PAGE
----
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Video game retailer GameStop has announced that managers at each of its 6,500 stores nationwide will receive free PlayStation 4 and Xbox One consoles before the year is out.
These consoles are by no means cheap, running between $400 and $500, but GameStop may be gifting the consoles as a way to educate their management on the much-anticipated products, reports Forbes.
These gifts may be work-related, but are GameStop's gifts technically considered taxable income?
GameStop managers were the first to leak the news -- on Twitter -- about their employer promising them free consoles, although the offer of the PS4 and Xbox One consoles has since been confirmed with GameStop's PR, reports Neowin.
Qualifying managers will purportedly receive the PS4 and XBox One consoles on their respective launch dates, in addition to seven PlayStation games -- a sweet deal that is proof that employee benefits can improve morale if not consumer good will.
But while GameStop managers may be giddy about the promised "gift" from their employer, they may not realize the potential tax implications.
Business owners should be aware, and may want to educate their employees as well, that gifts from an employer to an employee are not "gifts" for tax purposes. Instead, they are counted as income.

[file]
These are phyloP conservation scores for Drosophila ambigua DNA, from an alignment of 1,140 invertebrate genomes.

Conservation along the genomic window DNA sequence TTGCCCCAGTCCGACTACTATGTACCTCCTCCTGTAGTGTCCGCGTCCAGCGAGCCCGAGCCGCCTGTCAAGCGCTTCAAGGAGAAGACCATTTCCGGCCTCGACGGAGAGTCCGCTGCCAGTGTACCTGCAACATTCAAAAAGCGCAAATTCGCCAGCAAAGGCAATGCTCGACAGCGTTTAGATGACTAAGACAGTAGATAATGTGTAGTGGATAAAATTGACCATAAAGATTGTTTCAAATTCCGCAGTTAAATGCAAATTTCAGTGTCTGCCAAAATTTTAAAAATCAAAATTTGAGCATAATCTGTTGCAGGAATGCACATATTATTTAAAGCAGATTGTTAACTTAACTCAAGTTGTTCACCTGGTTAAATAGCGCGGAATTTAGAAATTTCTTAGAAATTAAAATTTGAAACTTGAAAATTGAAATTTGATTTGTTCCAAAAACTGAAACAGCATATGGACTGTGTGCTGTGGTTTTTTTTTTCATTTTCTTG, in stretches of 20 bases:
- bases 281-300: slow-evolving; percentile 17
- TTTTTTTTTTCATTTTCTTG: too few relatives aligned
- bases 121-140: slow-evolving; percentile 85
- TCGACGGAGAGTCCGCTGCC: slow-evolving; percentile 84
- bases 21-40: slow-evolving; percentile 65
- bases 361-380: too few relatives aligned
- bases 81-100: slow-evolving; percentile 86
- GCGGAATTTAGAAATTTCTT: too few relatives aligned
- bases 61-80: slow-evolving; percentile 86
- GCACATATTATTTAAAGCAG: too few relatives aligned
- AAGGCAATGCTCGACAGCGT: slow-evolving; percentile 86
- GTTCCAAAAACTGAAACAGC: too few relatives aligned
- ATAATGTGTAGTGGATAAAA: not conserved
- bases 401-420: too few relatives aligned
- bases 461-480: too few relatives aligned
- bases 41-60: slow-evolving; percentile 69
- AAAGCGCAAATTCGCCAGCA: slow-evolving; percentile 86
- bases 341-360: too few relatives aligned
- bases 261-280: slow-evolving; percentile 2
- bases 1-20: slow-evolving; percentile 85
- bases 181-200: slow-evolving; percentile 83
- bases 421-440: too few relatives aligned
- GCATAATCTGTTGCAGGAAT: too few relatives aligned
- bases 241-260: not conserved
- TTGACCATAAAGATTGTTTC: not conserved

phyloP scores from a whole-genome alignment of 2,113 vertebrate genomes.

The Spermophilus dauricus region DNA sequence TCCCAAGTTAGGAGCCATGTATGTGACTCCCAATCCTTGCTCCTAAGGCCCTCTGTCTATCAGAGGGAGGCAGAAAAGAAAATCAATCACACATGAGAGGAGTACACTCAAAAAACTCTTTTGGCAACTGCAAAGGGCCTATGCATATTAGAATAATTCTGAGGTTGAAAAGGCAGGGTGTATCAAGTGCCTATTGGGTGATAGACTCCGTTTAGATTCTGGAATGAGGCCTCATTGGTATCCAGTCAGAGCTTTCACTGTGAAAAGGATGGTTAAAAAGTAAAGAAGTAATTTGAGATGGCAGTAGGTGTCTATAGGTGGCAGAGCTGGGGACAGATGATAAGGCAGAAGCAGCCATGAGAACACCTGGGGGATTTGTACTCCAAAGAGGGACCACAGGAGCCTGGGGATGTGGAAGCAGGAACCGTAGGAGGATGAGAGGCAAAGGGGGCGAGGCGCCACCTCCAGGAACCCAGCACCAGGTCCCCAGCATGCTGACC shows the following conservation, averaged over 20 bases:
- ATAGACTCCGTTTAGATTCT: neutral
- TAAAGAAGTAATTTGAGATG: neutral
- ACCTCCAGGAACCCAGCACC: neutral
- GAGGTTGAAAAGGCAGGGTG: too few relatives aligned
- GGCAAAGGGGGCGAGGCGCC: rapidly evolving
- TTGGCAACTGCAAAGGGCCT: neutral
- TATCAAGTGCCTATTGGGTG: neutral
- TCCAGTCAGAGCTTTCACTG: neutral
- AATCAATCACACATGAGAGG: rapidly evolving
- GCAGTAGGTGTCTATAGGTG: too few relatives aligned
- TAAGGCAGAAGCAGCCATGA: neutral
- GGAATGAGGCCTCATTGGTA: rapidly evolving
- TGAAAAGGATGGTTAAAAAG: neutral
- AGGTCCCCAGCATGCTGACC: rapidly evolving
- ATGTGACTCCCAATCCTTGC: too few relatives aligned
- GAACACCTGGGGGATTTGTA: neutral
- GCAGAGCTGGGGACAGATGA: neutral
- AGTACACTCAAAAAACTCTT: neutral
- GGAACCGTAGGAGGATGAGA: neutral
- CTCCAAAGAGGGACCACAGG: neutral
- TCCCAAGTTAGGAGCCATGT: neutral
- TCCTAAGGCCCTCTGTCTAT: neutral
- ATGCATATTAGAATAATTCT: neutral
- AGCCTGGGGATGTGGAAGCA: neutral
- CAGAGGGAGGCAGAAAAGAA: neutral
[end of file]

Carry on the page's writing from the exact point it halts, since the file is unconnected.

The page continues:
That means that while GameStop managers may be getting two free consoles and a handful of games, they will likely have income taxes taken out of their paycheck for the approximately $1,300 of "income" they've received.
Employers like GameStop may be able to avoid passing on tax liability to their employees by writing the gifts off as "employee achievement awards." But the awards must mark something meaningful (e.g., an important milestone like 10 years of service with the company) and not a smokescreen for compensation.
Small business owners can still give non-taxable gifts to their employees, like a festive ham, a bottle of mid-priced wine, or tickets to a concert. But even something like a gift certificate for a turkey could be considered income.
Santa had better bring the GameStop managers some tax prep software this year, because the gratuitous PS4 and an XBox One are likely too expensive together to be considered a tax-free gift from an employer.
Tax consequences aside, you can't play FIFA 14 on a Christmas ham.
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